Cyborg ninja hero Moonrider stands beneath a multi-headed techno-organic boss monster made of metal and exposed muscle in a screenshot from Vengeful Guardian: Moonrider

Cyborg ninja hero Moonrider stands beneath a multi-headed techno-organic boss monster made of metal and exposed muscle in a screenshot from Vengeful Guardian: Moonrider

Joymasher’s new retro motion game Vengeful Guardian: Moonrider feels ripped from the Big Sprite period of video video games, again when Sega boasted that its 16-bit Genesis did what Nintendon’t. It’s constructed on the early-’90s promise that larger was higher, the place the dangerous guys you fought have been extra attention-grabbing as a result of their wealthy, pixelated vastness couldn’t be contained on an previous tube tv display.

More particularly, Vengeful Guardian: Moonrider is an homage to side-scrolling character-action video games of the period; suppose Sega’s Shinobi 3: Return of the Ninja Master or Capcom’s Strider — video games filled with platforms, rails to hold from, and the occasional stage gimmick. There’s homage layered upon homage right here, for simply because the 16-bit arcade video games (and their dwelling port equivalents) blatantly ripped off ’80s Hollywood motion cinema like RoboCop and The Running Man, so too does Joymasher’s new throwback.

Like many traditional 16-bit Genesis video games, Vengeful Guardian: Moonrider’s story is paper-thin. The game’s robotic protagonist, Moonrider, rebels in opposition to its programming as a forcible peacekeeper amid a insurgent rebellion. Moonrider is a robotic run amok, woke up to the oppression he has been complicit in, and on the hunt for his fellow robotic guardians who’ve been tasked with silencing him.

Moonrider sprints through a wooded level on a platform sandwiched by spikes, facing an enemy ninja and being targeted by a flying humanoid robot in the background

Moonrider’s mission — and the construction of Vengeful Guardian— is just like that of Mega Man video games. Players can search out the opposite guardians in just about any order, selecting places and a robotic grasp guardian to take down from a easy, however stylishly retro map. Like Mega Man, dispatching a rival guardian will grant Moonrider their particular capability. These embrace weapons like Hydroshurikens, a whirling quartet of throwing stars, or the Darkportal, which may summon lethal tentacles from, properly, darkish portals. Moonrider also can uncover improve chips that grant additional armor, a double soar, or a “bloodlust” that restores HP for each kill. Chips vary from the hardcore — the Glass Cannon chip makes Moonrider stronger however he dies from one hit — to the beauty — the Chameleon chip allows you to edit Moonrider’s colour scheme.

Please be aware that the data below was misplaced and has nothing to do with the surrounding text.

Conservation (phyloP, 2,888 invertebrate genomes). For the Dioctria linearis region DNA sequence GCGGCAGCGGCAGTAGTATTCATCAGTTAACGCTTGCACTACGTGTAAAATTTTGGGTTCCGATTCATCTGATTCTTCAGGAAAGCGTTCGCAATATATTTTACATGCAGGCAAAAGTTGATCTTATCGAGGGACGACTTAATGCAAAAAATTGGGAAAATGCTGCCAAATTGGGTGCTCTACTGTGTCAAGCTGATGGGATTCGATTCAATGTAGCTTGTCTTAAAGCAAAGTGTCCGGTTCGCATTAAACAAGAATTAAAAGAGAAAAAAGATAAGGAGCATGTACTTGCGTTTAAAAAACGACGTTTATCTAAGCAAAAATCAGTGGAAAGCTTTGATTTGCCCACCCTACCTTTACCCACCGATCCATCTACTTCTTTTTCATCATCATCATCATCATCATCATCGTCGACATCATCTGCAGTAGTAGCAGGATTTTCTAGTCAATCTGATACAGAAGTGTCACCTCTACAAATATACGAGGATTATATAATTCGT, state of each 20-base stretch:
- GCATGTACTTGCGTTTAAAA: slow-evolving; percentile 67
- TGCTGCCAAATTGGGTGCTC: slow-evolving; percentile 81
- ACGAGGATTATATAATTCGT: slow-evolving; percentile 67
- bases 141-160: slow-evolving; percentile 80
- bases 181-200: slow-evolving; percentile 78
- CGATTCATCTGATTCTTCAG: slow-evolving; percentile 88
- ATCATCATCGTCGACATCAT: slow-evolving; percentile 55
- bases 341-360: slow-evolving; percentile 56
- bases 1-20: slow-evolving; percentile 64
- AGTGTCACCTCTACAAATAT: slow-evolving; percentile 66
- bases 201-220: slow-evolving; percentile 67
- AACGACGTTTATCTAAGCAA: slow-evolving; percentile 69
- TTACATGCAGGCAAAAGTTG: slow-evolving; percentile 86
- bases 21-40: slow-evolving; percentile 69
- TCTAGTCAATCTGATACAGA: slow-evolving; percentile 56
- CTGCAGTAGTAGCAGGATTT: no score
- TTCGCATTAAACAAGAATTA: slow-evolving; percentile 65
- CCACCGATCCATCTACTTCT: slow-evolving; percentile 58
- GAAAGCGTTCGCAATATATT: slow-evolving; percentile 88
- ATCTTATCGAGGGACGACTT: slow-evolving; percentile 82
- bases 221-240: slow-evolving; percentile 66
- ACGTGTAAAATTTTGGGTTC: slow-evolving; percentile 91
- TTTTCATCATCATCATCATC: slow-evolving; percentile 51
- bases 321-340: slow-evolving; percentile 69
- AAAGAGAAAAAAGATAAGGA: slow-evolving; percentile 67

Like the 16-bit video games it references, Vengeful Guardian: Moonrider strikes fluidly however simplistically. Moonrider’s assaults are restricted to sword slashes and dive kicks, and he can soar — and wall soar — platform to platform. These strikes are bolstered by a dash button that makes Moonrider go from stiff robotic to speedy ninja machine, slicing by means of most enemy grunts with a single slash. There are spike pits and bottomless pits to keep away from, electrified partitions too, however none of those environmental hazards are the moment kills they might be in older video games. Vengeful Guardian: Moonrider is surprisingly fashionable and forgiving, contemplating its influences.

Cyborg ninja Moonrider rides on a motorcycle in third-person, behind the back view, while a flying robotic enemy shoots flames at him on a futuristic city highway

It’s a disgrace, then, that Joymasher hasn’t modernized Vengeful Guardian: Moonrider in a number of irritating methods. For one, the game’s interface is clunky; selecting the improve chips for a explicit mission is confusingly designed, and revisiting ranges to seize any remaining power-ups is a irritating guessing game. Rather than displaying leftover power-ups in missions you’ve overwhelmed, Vengeful Guardian merely denotes your mission rating.

Scoring additionally feels antiquated and simplistic. Your rating on a stage seems to be primarily based totally on rating — seemingly the variety of enemies you’ve killed — and the way lengthy it took to finish a stage. There aren’t any obvious combos or rating streaks to maintain issues attention-grabbing for subsequent playthroughs, making the prospect of attempting to S-rank every degree all that much less attractive.

That’s the place Vengeful Guardian: Moonrider evokes its inspiration as soon as extra. After beating the game, there’s little left to do however problem your self to do it once more, sooner and higher. Like among the Sega Genesis classics it goals to recreate, it’s an gratifying escape for a weekend, however not for much longer.

Vengeful Guardian: Moonrider can be launched on Jan. 13 for Nintendo Switch, PlayStation 4, PlayStation 5, and Windows PC. The game was reviewed on PS5 utilizing a pre-release obtain code offered by The Arcade Crew. Vox Media has affiliate partnerships. These don’t affect editorial content material, although Vox Media could earn commissions for merchandise bought by way of affiliate hyperlinks. You can discover further details about Polygon’s ethics coverage right here.

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